As a smoker who has long enjoyed it, I congratulate Pierre Lemieux on his
analysis of the economics of smoking. Alas, he is self-consciously naive in
one respect: namely, in his supposition that there is any rational public
argument over smoking in the United States. As a bemused observer in New
York for the past decade (which is not the worse place in the United States, as far as
smoking laws are concerned), the first thing I noticed when this whole
debate began in the late 1980s, was that reason was tossed out the window.
Professor Lemieux's noble but hopeless attempt to bring logic to bear on the
matter ignores the basic purpose of the public campaign: it was (and is) to
end smoking, period. It was evident, from the outset, that the initiatiors
of the public campaign did not have anything but this purpose in mind. It
is, plain and simple, a direct violation of the individual's right to choose
and the framers of the debate knew that. What they felt was simply that
smoking was a sufficiently serious health risk to merit such a violation.
Naturally, the disaster of Prohibition is still too recent for a "law" to be
passed against it. But a carefully sustained psychological campaign might
do it. And it is psychologicalin my understanding, the purpose of the
laws in airplanes, restaurants and public spaces was not about "second-hand"
smoke. It was precisely geared to make a smoker feel like a "social
pariah" and thereby induce him to quit. That was all there was to it.
Why haven't smokers "fought back" and "demanded" their rights or
highlighted the reasoning given in articles, like the excellent one of Professor
Lemieux? Firstly, the targets of the campaign are (relatively-speaking) the
poorer segments of our society. Secondly, they are too embarassed: they
know their smoking causes externalities and that they are at least partly
guilty of half the accusations against them.
Smokers are not stupid. They make the calculation and take it. We are
certainly aware of the health risks (yes, every smoker knows that it is not
a healthy habitand they do not need a surgeon-general's warnings to
realize that; their bodies tell them soon enough).
But I believe smokers were surprised by the campaign. One can understand
that the Surgeon-General's office and other health officials should wish to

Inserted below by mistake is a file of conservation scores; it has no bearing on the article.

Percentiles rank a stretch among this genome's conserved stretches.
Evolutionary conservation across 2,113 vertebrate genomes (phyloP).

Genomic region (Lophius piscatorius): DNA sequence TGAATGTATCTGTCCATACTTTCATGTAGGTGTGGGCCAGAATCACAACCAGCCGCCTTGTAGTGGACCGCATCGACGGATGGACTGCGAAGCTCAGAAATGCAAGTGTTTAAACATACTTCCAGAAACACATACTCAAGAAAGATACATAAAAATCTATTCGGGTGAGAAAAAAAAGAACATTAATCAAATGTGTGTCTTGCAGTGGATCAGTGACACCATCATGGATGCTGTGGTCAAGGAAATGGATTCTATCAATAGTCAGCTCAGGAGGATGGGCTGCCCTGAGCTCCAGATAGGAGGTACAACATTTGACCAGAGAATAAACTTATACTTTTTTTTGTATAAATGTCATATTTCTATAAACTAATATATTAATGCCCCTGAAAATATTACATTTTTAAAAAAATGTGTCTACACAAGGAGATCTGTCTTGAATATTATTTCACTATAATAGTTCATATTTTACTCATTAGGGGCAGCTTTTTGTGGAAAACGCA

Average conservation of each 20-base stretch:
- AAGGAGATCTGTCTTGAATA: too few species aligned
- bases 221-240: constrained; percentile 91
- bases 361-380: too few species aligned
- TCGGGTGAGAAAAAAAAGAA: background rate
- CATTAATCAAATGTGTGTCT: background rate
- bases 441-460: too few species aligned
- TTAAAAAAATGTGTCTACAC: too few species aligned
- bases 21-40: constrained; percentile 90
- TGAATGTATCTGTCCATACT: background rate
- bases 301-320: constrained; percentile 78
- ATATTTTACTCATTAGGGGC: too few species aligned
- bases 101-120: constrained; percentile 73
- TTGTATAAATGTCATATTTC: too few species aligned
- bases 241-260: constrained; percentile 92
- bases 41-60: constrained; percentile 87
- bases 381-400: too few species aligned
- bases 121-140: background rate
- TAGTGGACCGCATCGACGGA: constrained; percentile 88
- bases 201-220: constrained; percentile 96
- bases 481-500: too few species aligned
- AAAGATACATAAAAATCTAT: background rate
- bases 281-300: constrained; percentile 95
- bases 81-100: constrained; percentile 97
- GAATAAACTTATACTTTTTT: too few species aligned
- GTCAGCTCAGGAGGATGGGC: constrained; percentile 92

push for lower smoking in the populationthat is their metier. What I
believe utterly surprised smokers was the literal armies of unaffected,
unrelated people that signed up as foot-soldiers in this "war"and I am
not referring to opportunistic legislators.
I have lived in many places in my lifeincluding notoriously totalitarian
places such as the Soviet Union and under African dictatorships. But I must
admit I don't think I have ever come across "groupthink" as intense, as
ferocious, as widespread, as unreasonable and inexplicable as the one that
has come around in the United States over the smoking issue. No other issue
in modern society seems to suffer from this single-mindedness. The public
debate on drugs, guns, etc. and other social ills have several sides to it.
The smoking debate is more like a one-sided conversation.
So once again, let me congratulate Professor Lemieux for trying to make the
smoking debate more like, well, a debate.
July 18, 2000
To the Editor:
Smoking has negative externalities that such things as skiing do not have.
People skiing does not harm me, while the harm to me of people smoking
consists not only of possibility causing me to develop emphysema or cancer
but the certainty of harming me in one or more of the following ways
depending on the circumstances: sore throat; stopped up nose; headache;
objectionable smelling hair and clothes; and reducing my pleasure in eating
when smokers are present.
Is it reasonable that, while someone can be arrested for slapping me
without provocation, they can with impunity cause me pain by smoking?
The most serious cost imposed on non-smokers by smokers is killing them
and/or destroying their property with the fires they start. It is true, of
course, that people using other products, such as automobiles, kill people,
but drivers killed by other drivers derive benefits from automobiles.
Non-smokers injured by smokers derive no off-setting benefits from
cigarets, pipes, and cigars.
As was long ago pointed out, others' freedom stops at the end of my nose. A
basic function of government is protecting me from being harmed by others,
and the consumption in my presence of cigarets, pipes, and cigars harms me.
It is not unreasonable for me to expect the government to protect my right
not to forced to inhale smoke.
Some say that the market can solve non-smokers' problems by some businesses
appealing to non-smokers by not allowing smoking. I disagree. Following
this logic, you could say that there is no need for laws forbidding people
from assaulting you on private property, as some businesses can appeal to
people who do not wish to be assaulted by not allowing it on their premises.
The cuneiform inscription in the Liberty Fund logo is the earliest-known written appearance of the word "freedom" (amagi), or "liberty." It is taken from a clay document written about 2300 B.C. in the Sumerian city-state of Lagash.